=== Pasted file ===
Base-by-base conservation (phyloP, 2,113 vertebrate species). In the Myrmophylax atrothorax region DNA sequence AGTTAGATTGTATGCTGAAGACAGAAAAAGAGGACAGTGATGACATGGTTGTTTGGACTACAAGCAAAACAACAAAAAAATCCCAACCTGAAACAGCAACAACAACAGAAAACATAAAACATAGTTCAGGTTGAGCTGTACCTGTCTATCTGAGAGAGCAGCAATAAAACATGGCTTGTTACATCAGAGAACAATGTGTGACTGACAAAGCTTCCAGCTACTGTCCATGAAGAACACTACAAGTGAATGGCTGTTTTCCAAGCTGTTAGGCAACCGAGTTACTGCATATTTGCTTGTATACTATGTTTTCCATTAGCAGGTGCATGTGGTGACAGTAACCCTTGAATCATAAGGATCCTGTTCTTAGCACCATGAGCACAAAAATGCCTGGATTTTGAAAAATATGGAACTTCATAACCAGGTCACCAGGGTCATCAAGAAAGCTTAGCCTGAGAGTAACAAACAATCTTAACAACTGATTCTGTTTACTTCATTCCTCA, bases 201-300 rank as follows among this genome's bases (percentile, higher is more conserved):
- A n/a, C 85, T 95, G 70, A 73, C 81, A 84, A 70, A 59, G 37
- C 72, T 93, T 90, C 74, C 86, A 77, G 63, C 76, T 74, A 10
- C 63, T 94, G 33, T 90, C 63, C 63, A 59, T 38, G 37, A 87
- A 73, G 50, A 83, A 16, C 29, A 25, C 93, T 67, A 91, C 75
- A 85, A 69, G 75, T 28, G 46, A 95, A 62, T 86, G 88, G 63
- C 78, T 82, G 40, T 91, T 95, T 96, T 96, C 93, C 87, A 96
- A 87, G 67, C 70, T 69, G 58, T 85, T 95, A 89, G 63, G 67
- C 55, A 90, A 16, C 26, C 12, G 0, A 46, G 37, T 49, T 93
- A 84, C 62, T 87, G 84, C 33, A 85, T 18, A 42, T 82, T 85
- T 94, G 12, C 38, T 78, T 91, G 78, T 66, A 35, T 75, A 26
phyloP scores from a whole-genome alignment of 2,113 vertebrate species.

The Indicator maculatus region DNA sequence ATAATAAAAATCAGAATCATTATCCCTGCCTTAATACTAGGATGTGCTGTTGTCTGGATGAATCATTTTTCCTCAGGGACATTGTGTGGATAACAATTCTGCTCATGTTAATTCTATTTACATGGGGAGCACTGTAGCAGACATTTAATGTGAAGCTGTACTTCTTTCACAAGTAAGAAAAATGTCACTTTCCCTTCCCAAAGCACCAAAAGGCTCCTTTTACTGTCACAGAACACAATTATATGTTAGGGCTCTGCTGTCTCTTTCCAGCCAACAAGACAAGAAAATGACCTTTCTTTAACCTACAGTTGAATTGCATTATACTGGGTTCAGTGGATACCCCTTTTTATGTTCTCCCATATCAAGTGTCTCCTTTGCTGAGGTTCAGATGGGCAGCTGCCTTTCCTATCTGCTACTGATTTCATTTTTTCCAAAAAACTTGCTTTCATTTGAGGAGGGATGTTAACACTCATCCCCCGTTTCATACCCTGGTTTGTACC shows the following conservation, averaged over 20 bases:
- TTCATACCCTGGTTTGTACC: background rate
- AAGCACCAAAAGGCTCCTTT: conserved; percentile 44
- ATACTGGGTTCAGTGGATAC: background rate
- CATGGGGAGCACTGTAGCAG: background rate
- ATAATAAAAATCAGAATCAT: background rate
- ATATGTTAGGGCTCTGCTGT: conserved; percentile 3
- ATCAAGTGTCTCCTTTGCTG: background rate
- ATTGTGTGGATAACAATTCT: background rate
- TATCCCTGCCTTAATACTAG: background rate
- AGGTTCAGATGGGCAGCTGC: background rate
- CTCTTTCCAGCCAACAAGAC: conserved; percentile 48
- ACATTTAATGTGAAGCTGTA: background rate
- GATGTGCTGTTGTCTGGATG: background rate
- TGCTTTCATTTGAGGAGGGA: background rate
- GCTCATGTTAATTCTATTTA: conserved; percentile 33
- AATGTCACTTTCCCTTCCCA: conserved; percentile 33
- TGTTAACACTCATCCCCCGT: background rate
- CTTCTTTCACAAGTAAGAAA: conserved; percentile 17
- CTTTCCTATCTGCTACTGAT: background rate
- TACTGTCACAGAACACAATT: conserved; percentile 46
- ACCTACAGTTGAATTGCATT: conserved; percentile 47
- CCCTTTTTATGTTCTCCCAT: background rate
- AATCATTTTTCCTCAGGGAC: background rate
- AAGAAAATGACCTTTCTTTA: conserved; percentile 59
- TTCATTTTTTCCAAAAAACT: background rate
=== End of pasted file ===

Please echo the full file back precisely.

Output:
Base-by-base conservation (phyloP, 2,113 vertebrate species). In the Myrmophylax atrothorax region DNA sequence AGTTAGATTGTATGCTGAAGACAGAAAAAGAGGACAGTGATGACATGGTTGTTTGGACTACAAGCAAAACAACAAAAAAATCCCAACCTGAAACAGCAACAACAACAGAAAACATAAAACATAGTTCAGGTTGAGCTGTACCTGTCTATCTGAGAGAGCAGCAATAAAACATGGCTTGTTACATCAGAGAACAATGTGTGACTGACAAAGCTTCCAGCTACTGTCCATGAAGAACACTACAAGTGAATGGCTGTTTTCCAAGCTGTTAGGCAACCGAGTTACTGCATATTTGCTTGTATACTATGTTTTCCATTAGCAGGTGCATGTGGTGACAGTAACCCTTGAATCATAAGGATCCTGTTCTTAGCACCATGAGCACAAAAATGCCTGGATTTTGAAAAATATGGAACTTCATAACCAGGTCACCAGGGTCATCAAGAAAGCTTAGCCTGAGAGTAACAAACAATCTTAACAACTGATTCTGTTTACTTCATTCCTCA, bases 201-300 rank as follows among this genome's bases (percentile, higher is more conserved):
- A n/a, C 85, T 95, G 70, A 73, C 81, A 84, A 70, A 59, G 37
- C 72, T 93, T 90, C 74, C 86, A 77, G 63, C 76, T 74, A 10
- C 63, T 94, G 33, T 90, C 63, C 63, A 59, T 38, G 37, A 87
- A 73, G 50, A 83, A 16, C 29, A 25, C 93, T 67, A 91, C 75
- A 85, A 69, G 75, T 28, G 46, A 95, A 62, T 86, G 88, G 63
- C 78, T 82, G 40, T 91, T 95, T 96, T 96, C 93, C 87, A 96
- A 87, G 67, C 70, T 69, G 58, T 85, T 95, A 89, G 63, G 67
- C 55, A 90, A 16, C 26, C 12, G 0, A 46, G 37, T 49, T 93
- A 84, C 62, T 87, G 84, C 33, A 85, T 18, A 42, T 82, T 85
- T 94, G 12, C 38, T 78, T 91, G 78, T 66, A 35, T 75, A 26
phyloP scores from a whole-genome alignment of 2,113 vertebrate species.

The Indicator maculatus region DNA sequence ATAATAAAAATCAGAATCATTATCCCTGCCTTAATACTAGGATGTGCTGTTGTCTGGATGAATCATTTTTCCTCAGGGACATTGTGTGGATAACAATTCTGCTCATGTTAATTCTATTTACATGGGGAGCACTGTAGCAGACATTTAATGTGAAGCTGTACTTCTTTCACAAGTAAGAAAAATGTCACTTTCCCTTCCCAAAGCACCAAAAGGCTCCTTTTACTGTCACAGAACACAATTATATGTTAGGGCTCTGCTGTCTCTTTCCAGCCAACAAGACAAGAAAATGACCTTTCTTTAACCTACAGTTGAATTGCATTATACTGGGTTCAGTGGATACCCCTTTTTATGTTCTCCCATATCAAGTGTCTCCTTTGCTGAGGTTCAGATGGGCAGCTGCCTTTCCTATCTGCTACTGATTTCATTTTTTCCAAAAAACTTGCTTTCATTTGAGGAGGGATGTTAACACTCATCCCCCGTTTCATACCCTGGTTTGTACC shows the following conservation, averaged over 20 bases:
- TTCATACCCTGGTTTGTACC: background rate
- AAGCACCAAAAGGCTCCTTT: conserved; percentile 44
- ATACTGGGTTCAGTGGATAC: background rate
- CATGGGGAGCACTGTAGCAG: background rate
- ATAATAAAAATCAGAATCAT: background rate
- ATATGTTAGGGCTCTGCTGT: conserved; percentile 3
- ATCAAGTGTCTCCTTTGCTG: background rate
- ATTGTGTGGATAACAATTCT: background rate
- TATCCCTGCCTTAATACTAG: background rate
- AGGTTCAGATGGGCAGCTGC: background rate
- CTCTTTCCAGCCAACAAGAC: conserved; percentile 48
- ACATTTAATGTGAAGCTGTA: background rate
- GATGTGCTGTTGTCTGGATG: background rate
- TGCTTTCATTTGAGGAGGGA: background rate
- GCTCATGTTAATTCTATTTA: conserved; percentile 33
- AATGTCACTTTCCCTTCCCA: conserved; percentile 33
- TGTTAACACTCATCCCCCGT: background rate
- CTTCTTTCACAAGTAAGAAA: conserved; percentile 17
- CTTTCCTATCTGCTACTGAT: background rate
- TACTGTCACAGAACACAATT: conserved; percentile 46
- ACCTACAGTTGAATTGCATT: conserved; percentile 47
- CCCTTTTTATGTTCTCCCAT: background rate
- AATCATTTTTCCTCAGGGAC: background rate
- AAGAAAATGACCTTTCTTTA: conserved; percentile 59
- TTCATTTTTTCCAAAAAACT: background rate